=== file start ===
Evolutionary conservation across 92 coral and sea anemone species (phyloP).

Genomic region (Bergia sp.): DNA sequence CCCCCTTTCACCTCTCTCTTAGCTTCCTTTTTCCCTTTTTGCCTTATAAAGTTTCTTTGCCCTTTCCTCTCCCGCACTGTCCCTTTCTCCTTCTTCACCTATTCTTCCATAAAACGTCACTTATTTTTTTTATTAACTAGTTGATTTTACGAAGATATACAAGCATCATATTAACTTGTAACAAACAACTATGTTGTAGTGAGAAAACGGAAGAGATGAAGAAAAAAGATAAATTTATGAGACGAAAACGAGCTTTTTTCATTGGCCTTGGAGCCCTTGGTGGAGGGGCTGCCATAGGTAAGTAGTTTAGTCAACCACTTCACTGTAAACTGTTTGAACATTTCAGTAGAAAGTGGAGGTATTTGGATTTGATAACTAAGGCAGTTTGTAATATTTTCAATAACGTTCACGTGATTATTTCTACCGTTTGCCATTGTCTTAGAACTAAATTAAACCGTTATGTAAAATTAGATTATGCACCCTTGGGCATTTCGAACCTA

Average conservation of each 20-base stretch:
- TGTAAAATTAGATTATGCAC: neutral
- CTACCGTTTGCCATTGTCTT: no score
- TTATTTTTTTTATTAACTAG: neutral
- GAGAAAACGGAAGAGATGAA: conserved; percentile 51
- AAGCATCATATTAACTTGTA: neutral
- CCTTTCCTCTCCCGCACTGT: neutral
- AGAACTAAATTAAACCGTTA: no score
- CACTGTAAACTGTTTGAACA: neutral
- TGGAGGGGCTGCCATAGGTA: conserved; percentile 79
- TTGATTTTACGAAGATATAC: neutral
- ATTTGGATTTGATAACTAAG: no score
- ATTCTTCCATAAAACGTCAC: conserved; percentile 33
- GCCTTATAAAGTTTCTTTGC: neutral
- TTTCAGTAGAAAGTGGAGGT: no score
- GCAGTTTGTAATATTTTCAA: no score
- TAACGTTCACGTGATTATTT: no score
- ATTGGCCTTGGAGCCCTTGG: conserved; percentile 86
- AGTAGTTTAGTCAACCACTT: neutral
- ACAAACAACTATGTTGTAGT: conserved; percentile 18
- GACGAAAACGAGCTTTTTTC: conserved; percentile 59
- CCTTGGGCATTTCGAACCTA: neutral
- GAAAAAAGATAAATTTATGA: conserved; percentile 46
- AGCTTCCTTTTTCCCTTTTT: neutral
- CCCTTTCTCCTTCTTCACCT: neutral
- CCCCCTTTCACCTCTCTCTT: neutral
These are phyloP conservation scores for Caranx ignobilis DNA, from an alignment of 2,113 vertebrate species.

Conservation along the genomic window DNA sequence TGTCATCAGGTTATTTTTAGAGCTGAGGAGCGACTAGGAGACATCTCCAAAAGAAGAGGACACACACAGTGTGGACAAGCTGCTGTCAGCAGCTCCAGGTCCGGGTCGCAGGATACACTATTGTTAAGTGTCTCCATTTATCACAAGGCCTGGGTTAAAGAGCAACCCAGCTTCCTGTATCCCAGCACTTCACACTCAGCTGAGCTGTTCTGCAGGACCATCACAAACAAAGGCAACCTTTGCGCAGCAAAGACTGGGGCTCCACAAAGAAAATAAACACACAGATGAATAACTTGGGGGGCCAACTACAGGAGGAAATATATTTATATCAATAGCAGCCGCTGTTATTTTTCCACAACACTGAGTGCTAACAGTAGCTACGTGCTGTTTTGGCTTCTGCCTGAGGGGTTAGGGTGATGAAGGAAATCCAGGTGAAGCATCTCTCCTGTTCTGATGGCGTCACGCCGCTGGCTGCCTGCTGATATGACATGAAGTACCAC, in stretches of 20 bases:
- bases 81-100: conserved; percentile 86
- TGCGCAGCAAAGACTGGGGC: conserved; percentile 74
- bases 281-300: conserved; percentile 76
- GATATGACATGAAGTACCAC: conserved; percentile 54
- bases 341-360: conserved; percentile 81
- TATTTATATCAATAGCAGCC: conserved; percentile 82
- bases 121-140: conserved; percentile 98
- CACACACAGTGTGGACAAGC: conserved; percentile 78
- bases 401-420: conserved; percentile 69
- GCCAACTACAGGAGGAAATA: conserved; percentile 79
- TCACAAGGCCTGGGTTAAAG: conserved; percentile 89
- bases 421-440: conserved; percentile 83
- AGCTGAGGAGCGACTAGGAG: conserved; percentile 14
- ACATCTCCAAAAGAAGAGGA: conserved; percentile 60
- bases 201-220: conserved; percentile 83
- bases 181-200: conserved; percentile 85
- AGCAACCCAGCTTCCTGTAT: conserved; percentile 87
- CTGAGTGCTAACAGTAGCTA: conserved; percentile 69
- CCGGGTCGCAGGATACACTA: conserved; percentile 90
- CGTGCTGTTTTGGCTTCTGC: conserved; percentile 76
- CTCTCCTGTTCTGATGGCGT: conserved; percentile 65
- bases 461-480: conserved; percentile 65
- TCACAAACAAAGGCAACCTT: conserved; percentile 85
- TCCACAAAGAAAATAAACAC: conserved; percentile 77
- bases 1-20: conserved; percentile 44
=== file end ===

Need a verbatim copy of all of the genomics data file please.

Evolutionary conservation across 92 coral and sea anemone species (phyloP).

Genomic region (Bergia sp.): DNA sequence CCCCCTTTCACCTCTCTCTTAGCTTCCTTTTTCCCTTTTTGCCTTATAAAGTTTCTTTGCCCTTTCCTCTCCCGCACTGTCCCTTTCTCCTTCTTCACCTATTCTTCCATAAAACGTCACTTATTTTTTTTATTAACTAGTTGATTTTACGAAGATATACAAGCATCATATTAACTTGTAACAAACAACTATGTTGTAGTGAGAAAACGGAAGAGATGAAGAAAAAAGATAAATTTATGAGACGAAAACGAGCTTTTTTCATTGGCCTTGGAGCCCTTGGTGGAGGGGCTGCCATAGGTAAGTAGTTTAGTCAACCACTTCACTGTAAACTGTTTGAACATTTCAGTAGAAAGTGGAGGTATTTGGATTTGATAACTAAGGCAGTTTGTAATATTTTCAATAACGTTCACGTGATTATTTCTACCGTTTGCCATTGTCTTAGAACTAAATTAAACCGTTATGTAAAATTAGATTATGCACCCTTGGGCATTTCGAACCTA

Average conservation of each 20-base stretch:
- TGTAAAATTAGATTATGCAC: neutral
- CTACCGTTTGCCATTGTCTT: no score
- TTATTTTTTTTATTAACTAG: neutral
- GAGAAAACGGAAGAGATGAA: conserved; percentile 51
- AAGCATCATATTAACTTGTA: neutral
- CCTTTCCTCTCCCGCACTGT: neutral
- AGAACTAAATTAAACCGTTA: no score
- CACTGTAAACTGTTTGAACA: neutral
- TGGAGGGGCTGCCATAGGTA: conserved; percentile 79
- TTGATTTTACGAAGATATAC: neutral
- ATTTGGATTTGATAACTAAG: no score
- ATTCTTCCATAAAACGTCAC: conserved; percentile 33
- GCCTTATAAAGTTTCTTTGC: neutral
- TTTCAGTAGAAAGTGGAGGT: no score
- GCAGTTTGTAATATTTTCAA: no score
- TAACGTTCACGTGATTATTT: no score
- ATTGGCCTTGGAGCCCTTGG: conserved; percentile 86
- AGTAGTTTAGTCAACCACTT: neutral
- ACAAACAACTATGTTGTAGT: conserved; percentile 18
- GACGAAAACGAGCTTTTTTC: conserved; percentile 59
- CCTTGGGCATTTCGAACCTA: neutral
- GAAAAAAGATAAATTTATGA: conserved; percentile 46
- AGCTTCCTTTTTCCCTTTTT: neutral
- CCCTTTCTCCTTCTTCACCT: neutral
- CCCCCTTTCACCTCTCTCTT: neutral
These are phyloP conservation scores for Caranx ignobilis DNA, from an alignment of 2,113 vertebrate species.

Conservation along the genomic window DNA sequence TGTCATCAGGTTATTTTTAGAGCTGAGGAGCGACTAGGAGACATCTCCAAAAGAAGAGGACACACACAGTGTGGACAAGCTGCTGTCAGCAGCTCCAGGTCCGGGTCGCAGGATACACTATTGTTAAGTGTCTCCATTTATCACAAGGCCTGGGTTAAAGAGCAACCCAGCTTCCTGTATCCCAGCACTTCACACTCAGCTGAGCTGTTCTGCAGGACCATCACAAACAAAGGCAACCTTTGCGCAGCAAAGACTGGGGCTCCACAAAGAAAATAAACACACAGATGAATAACTTGGGGGGCCAACTACAGGAGGAAATATATTTATATCAATAGCAGCCGCTGTTATTTTTCCACAACACTGAGTGCTAACAGTAGCTACGTGCTGTTTTGGCTTCTGCCTGAGGGGTTAGGGTGATGAAGGAAATCCAGGTGAAGCATCTCTCCTGTTCTGATGGCGTCACGCCGCTGGCTGCCTGCTGATATGACATGAAGTACCAC, in stretches of 20 bases:
- bases 81-100: conserved; percentile 86
- TGCGCAGCAAAGACTGGGGC: conserved; percentile 74
- bases 281-300: conserved; percentile 76
- GATATGACATGAAGTACCAC: conserved; percentile 54
- bases 341-360: conserved; percentile 81
- TATTTATATCAATAGCAGCC: conserved; percentile 82
- bases 121-140: conserved; percentile 98
- CACACACAGTGTGGACAAGC: conserved; percentile 78
- bases 401-420: conserved; percentile 69
- GCCAACTACAGGAGGAAATA: conserved; percentile 79
- TCACAAGGCCTGGGTTAAAG: conserved; percentile 89
- bases 421-440: conserved; percentile 83
- AGCTGAGGAGCGACTAGGAG: conserved; percentile 14
- ACATCTCCAAAAGAAGAGGA: conserved; percentile 60
- bases 201-220: conserved; percentile 83
- bases 181-200: conserved; percentile 85
- AGCAACCCAGCTTCCTGTAT: conserved; percentile 87
- CTGAGTGCTAACAGTAGCTA: conserved; percentile 69
- CCGGGTCGCAGGATACACTA: conserved; percentile 90
- CGTGCTGTTTTGGCTTCTGC: conserved; percentile 76
- CTCTCCTGTTCTGATGGCGT: conserved; percentile 65
- bases 461-480: conserved; percentile 65
- TCACAAACAAAGGCAACCTT: conserved; percentile 85
- TCCACAAAGAAAATAAACAC: conserved; percentile 77
- bases 1-20: conserved; percentile 44